Thursday 29 April 2021

Down the River Trent to Keadby and Thorne

 Wednesday  28 April to West Stockwith, Via Trent to Keadby and on towards Thorne

We were off by 0745 so we would arrive at West Stockwith for 1000. Sorry we had no time to chat to the three Yorkshire boats! We set off quietly, and soon passed the old clay pit at Walkeringham, one day to be a marina. 

  The canal could do with dredging, so we didn’t rush. We stopped briefly at Misterton to visit the butcher close by the coop.

It was cold but sunny, peaceful and picturesque on the way to the two Misterton locks, now repaired but with stiff paddle gear.

As our VHF radios are not ok, John used his iPhone to check in with lock keeper Jim, who told us to go straight in to the river lock on arrival, where we waited until the tide turned and began to ebb.

We locked down with NB Squirrel Away, exchanging mobile numbers just in case. John made sure his phone was charged and had Keadby lock’s number.

The 2.5 hour trip to Keadby was interesting as usual, although a cold North wind against the ebbing tide made lots of short waves splashing the bow, making plenty of spray. As you leave at high tide, there is plenty of water beneath you, so we stay in the centre of the river all the way through Owston Ferry, the Butterwicks, past the old windmill and through the west side of the huge M180 bridge span. 

We didn’t rush, 1250 rpm saw us doing about 6-7 knots with the tide, and the we kept a few hundred metres behind Squirrel Away.

Once past the M180, John rang the lock to say where our two boats were and that we would be at the lock in 20-30 minutes. He reminded us to turn Annie against the flow before entering the lock from just downstream.

Both boats entered Keadby Lock safely  under the stern of a coaster being loaded with scrap metal. We waited between the lock and the swing bridge until two more boats came up the lock behind us.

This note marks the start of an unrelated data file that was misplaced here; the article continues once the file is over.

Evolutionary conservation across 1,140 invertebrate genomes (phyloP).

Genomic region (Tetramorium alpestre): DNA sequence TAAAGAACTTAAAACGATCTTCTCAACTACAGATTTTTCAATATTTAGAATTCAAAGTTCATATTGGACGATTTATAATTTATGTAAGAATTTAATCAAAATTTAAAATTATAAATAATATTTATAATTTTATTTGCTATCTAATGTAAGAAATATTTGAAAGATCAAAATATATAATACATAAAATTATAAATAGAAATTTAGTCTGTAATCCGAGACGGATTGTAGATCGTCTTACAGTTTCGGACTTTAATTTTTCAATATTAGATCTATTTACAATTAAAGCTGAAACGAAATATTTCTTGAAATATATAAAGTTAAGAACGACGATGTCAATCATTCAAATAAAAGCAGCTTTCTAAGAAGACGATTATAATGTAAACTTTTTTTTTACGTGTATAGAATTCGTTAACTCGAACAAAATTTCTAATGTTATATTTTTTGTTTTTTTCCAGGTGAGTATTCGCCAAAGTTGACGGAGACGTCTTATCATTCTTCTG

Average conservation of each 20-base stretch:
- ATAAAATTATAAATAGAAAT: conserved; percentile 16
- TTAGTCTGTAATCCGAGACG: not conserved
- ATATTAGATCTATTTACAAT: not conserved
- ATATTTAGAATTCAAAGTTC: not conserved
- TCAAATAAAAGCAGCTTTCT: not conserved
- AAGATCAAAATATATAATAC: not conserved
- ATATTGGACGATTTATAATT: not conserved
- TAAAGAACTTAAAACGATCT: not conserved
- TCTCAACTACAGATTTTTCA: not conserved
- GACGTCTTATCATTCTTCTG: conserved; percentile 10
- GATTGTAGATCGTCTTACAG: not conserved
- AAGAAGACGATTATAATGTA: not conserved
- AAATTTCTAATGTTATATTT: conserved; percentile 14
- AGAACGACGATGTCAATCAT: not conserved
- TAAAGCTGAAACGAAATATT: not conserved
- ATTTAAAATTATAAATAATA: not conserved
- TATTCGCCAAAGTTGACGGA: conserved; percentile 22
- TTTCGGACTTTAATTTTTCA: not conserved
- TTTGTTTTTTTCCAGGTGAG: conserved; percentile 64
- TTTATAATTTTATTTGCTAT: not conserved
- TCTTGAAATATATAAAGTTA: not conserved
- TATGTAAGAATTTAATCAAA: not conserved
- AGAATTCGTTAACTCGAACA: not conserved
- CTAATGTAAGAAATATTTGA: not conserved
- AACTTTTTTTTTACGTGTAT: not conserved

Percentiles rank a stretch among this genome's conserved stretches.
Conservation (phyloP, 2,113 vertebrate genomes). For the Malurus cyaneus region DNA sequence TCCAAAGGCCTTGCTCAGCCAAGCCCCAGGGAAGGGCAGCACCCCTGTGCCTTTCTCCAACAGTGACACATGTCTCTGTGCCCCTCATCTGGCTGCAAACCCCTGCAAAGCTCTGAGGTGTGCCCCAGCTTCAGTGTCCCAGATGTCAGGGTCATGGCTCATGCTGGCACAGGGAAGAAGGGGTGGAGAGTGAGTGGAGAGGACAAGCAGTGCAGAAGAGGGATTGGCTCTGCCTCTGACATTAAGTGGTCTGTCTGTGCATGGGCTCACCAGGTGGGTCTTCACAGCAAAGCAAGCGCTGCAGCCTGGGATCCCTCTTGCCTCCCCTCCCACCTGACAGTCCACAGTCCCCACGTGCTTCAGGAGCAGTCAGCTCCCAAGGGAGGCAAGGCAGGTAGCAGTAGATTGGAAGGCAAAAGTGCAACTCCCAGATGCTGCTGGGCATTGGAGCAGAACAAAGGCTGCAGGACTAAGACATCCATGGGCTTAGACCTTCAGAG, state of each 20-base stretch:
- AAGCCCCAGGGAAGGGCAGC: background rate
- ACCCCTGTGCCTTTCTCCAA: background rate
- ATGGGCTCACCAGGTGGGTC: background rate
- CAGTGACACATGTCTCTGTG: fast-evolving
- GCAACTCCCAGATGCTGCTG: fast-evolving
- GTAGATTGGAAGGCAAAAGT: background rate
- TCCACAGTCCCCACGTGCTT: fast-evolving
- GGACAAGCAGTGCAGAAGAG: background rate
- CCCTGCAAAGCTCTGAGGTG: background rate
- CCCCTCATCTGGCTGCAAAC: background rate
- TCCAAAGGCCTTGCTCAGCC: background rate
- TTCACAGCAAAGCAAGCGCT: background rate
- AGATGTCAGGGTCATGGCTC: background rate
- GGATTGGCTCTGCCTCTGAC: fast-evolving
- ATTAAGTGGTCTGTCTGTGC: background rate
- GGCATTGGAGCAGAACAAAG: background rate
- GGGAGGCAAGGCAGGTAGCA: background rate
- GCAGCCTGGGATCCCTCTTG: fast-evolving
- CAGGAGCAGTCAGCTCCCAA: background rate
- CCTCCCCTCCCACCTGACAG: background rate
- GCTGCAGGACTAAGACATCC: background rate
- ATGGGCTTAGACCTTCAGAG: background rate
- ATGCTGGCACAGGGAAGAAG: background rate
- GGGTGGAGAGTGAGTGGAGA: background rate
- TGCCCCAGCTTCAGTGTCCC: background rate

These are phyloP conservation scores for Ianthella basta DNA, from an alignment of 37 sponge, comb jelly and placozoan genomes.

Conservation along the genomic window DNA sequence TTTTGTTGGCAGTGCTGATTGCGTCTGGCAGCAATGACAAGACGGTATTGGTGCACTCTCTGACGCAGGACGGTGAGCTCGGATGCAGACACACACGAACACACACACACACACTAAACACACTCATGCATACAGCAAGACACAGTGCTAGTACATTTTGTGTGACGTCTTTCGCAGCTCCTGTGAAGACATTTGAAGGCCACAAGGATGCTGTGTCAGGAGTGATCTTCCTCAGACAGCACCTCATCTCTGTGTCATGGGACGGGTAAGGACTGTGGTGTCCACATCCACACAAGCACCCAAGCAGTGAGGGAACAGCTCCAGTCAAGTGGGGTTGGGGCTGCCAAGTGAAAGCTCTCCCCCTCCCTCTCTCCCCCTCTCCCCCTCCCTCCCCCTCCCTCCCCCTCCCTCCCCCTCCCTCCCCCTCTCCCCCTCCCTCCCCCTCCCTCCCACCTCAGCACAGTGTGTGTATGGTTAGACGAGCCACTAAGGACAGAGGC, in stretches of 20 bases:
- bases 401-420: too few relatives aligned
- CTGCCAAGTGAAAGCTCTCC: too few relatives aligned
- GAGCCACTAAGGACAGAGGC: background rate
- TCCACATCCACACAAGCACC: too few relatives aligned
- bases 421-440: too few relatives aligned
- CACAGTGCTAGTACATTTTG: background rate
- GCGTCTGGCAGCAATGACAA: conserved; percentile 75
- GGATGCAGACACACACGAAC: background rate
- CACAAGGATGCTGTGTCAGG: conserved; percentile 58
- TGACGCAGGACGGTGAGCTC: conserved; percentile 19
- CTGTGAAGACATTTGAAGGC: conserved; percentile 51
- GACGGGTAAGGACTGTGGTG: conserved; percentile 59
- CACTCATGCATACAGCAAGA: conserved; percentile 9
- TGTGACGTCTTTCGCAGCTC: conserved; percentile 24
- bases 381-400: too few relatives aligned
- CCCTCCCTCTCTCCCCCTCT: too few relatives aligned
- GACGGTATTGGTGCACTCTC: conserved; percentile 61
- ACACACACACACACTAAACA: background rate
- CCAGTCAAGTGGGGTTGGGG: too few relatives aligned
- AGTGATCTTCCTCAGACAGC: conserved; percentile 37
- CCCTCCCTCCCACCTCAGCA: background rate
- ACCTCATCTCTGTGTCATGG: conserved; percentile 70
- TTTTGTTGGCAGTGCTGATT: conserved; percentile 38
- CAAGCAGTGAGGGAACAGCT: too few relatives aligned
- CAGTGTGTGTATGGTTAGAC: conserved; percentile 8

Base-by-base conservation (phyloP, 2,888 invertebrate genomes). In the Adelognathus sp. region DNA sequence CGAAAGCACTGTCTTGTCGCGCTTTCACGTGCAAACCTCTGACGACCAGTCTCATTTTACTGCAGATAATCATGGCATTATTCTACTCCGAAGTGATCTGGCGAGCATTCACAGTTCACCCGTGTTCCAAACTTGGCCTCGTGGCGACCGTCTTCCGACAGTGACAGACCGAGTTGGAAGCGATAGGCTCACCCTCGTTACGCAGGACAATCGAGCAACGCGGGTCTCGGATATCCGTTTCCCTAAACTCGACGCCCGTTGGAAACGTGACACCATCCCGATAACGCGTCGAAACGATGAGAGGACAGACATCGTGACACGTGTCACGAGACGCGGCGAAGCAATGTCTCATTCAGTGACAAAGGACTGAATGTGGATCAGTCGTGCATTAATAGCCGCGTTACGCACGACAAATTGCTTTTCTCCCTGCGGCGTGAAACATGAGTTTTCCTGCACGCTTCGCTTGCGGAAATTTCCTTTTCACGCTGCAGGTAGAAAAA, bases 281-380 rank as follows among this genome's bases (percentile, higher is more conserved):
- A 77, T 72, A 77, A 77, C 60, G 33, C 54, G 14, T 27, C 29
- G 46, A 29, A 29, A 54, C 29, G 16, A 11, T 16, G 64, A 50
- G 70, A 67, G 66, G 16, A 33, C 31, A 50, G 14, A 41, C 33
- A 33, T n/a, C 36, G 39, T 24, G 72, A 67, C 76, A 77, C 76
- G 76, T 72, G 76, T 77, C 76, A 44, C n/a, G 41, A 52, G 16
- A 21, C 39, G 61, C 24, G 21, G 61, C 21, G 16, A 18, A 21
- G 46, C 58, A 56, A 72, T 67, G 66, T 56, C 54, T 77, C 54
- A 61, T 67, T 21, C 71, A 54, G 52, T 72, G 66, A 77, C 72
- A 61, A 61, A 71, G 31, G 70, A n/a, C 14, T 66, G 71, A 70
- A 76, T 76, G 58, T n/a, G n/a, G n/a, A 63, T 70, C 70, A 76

Then they swung the bridge and we were released to travel past the Keadby & Stainforth Canal services 

to the famous sliding railway bridge half a mile further on, just beyond Keadby Power Station, currently being modernised. 

Once red turned to green and the signal box slid the bridge out of our way, Annie and NB Rowington passed through and shared all the swing and lift bridges all the way to Thorne, where we decided to moor peacefully  in the sun between the electric Wykewell Lift Bridge and Thorne town, just before Blue Water Marina.

Thursday 29 April at Thorne

Today we are having a rest day. We walked a mile into town along the canal, past the boatyard, once Louis & Joshua’s boat building premises, over the large span road bridge, past the good Canal Tavern, through the lovely park to the shops. The town has quite a few shops, although there are many empty premises. John bought some contact cleaner from a motor shop, to clean the solar panel connections. After coffee and a snack, we made our way back to chill and avoid the occasional showers.

Tuesday 27 April 2021

Hoorah! Back on Annie! Chesterfield Canal

 Tuesday 27 April Clayworth to Misterton 

Finally, we can get out on Annie! Today, we have packed the car with solar panels and my new fabricated mounting, plus food and clothing, of course. Mundane, although it was a squeeze!

After sorting the boat out inside, and installing the solar panels, John reversed Annie to the water point and serviced by our clubhouse. Once John had emptied loo holding tanks and Liana had filled the water tank, off we went - backwards through the bridge hole to the winding hole. 

Passing our friend Bryan, polishing NB Buffalo’s brasses, we set off to the tunnel at Drakeholes.

 Just before the tunnel they have reinforced the bank. You have a sharp right hand turn into the tunnel at the visitor moorings. The pub there may be reopening too!

John bow hauled Annie out of the deepish Gringley Lock, as he didn’t fancy climbing down! 

We continued through Shaw Lock and on to the bollarded visitors mooring before Walkeringham. 

There were three boats there, but we tied Annie’s stern to the last bollard and used mooring pins for the bow. As it was 1800 and teatime, we settled in for finishing my cottage pie and watching both the fun film City Slickers and Our Yorkshire Farm, which we both love.